On April 2 at the LSU Invitational in Baton Rouge, La., Byers set a school and Big Ten record with a throw of 245-8. The old UI and league mark was 244-8 set by Bill Neumann in 2002. This weekend Byers attempts to better the Big Ten Conference Championships’ record of 239-8 set by Allen Pettner of Penn State in 2007.

Cappos has developed an impressive stable of throwers during 15 seasons at the UI and Byers is on track to becoming one of the most decorated. He calls Byers “one of the best athletes I’ve ever coached.”

“Our No. 1 objective with an athlete like Matt is to win the Big Ten championship,” Cappos said. “After the Big Ten championship we’ll start focusing on getting NCAA championships. This year our goal is to finish in the top six at the NCAA championships and 2012 is an Olympic year, so we want to make the Olympic Trials and have an opportunity to make the Olympic team as a junior in college.”

A bond with grandparents he barely knew had a lot to do with Byers attending the UI. Brian Byers grew up in Waterloo, Iowa, before playing and coaching football took him to the states of Kansas, New Mexico and Texas. While attending Pittsburg (Kan.) State, Brian met Debbie, his future wife and Matt’s mother. Debbie was from Kansas and the couple agreed to settle there while raising a family.

“My grandpa and grandma on my dad’s side are buried (in Iowa),” Byers said. “Track is kind of a special thing to me because I remember in middle school (grandma) died during that season. I was depressed and sad, so I quit track and really didn’t have any intentions of doing it again. When I picked it up again, it has always been special to me — I was 15 when we came out here for my grandma’s funeral so I saw my grandpa and grandma’s grave and I’ve always been attracted to Iowa. It felt like a really good fit for me.”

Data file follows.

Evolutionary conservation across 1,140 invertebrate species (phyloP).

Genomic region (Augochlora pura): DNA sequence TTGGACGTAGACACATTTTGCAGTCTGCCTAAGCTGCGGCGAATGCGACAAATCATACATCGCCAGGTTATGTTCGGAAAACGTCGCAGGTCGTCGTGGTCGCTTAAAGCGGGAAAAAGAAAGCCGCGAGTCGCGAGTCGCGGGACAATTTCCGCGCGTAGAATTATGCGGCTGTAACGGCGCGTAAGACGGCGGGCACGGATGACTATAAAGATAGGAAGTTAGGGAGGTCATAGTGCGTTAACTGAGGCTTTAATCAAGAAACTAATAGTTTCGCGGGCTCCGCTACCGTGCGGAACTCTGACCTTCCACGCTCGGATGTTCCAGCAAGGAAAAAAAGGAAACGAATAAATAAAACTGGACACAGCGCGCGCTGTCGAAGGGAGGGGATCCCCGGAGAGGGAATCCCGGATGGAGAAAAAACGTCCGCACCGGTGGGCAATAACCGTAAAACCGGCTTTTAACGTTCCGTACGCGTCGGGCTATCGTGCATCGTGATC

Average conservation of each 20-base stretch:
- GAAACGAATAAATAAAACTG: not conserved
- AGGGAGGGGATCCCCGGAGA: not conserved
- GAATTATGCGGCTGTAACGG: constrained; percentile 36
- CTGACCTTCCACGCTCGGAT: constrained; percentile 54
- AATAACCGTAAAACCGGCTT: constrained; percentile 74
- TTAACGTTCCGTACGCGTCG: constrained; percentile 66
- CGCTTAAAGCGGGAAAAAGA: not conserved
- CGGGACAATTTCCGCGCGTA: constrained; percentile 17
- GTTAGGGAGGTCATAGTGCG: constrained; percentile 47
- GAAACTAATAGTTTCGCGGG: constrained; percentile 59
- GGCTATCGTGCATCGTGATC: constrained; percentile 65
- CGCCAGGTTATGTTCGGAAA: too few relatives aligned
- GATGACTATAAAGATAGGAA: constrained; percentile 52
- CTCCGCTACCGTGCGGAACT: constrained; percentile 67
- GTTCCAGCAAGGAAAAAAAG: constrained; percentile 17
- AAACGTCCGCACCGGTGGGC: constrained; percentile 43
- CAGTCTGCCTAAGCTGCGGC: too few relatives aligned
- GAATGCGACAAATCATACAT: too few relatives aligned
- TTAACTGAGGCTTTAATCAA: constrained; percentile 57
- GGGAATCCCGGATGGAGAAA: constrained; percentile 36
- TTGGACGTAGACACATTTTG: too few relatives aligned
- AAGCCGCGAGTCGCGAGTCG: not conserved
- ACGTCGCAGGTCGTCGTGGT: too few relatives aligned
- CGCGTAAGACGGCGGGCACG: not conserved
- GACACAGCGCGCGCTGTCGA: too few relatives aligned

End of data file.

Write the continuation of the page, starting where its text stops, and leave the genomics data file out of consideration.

Like many young children, Byers grew up dabbling with multiple sports. He played football, basketball, soccer and baseball until high school. Then he whittled his choices to football, basketball and track and field. Now it’s the javelin, an event that is contested exclusively during the outdoor season.

At first it was difficult for Byers, who missed the transition to a new sport every fall, winter and spring. But absence makes the heart grow more competitive.

“I want to get out there and compete and help the team score points; do whatever I can,” Byers said. “I feel like during the indoor season I’m not part of the team, and I wish I could do more. It helps me focus on the outdoor season.”

While his Hawkeye teammates participate indoors, Byers spends his time lifting weights, working with medicine ball and throwing once a week in the Bubble to keep his technique fresh, and his arm familiarized with the javelin throwing motion.

“I do run-ups, work on my running, work on my cross-overs and withdrawing the javelin,” Byers said. “I also work on sprinting, sprint technique and jumping.”

Cappos says that Byers improved as a freshman because of enhanced training from high school to college; now his gains are from better training and better technique.

“When we recruited Matt our hope was that he would be a Big Ten record-holder and Big Ten champion, but I didn’t know it would come so soon,” Cappos said. “He’s had a lot of success early in his career and with the success he’s had, it shows the great things he can do in the future.”

Fans have an opportunity to watch Byers and the Hawkeyes this weekend. The UI is hosting the Big Ten Conference Outdoor Track & Field Championships on May 13-15 at Francis X. Cretzmeyer Track. Byers will compete Sunday at 1:35 p.m.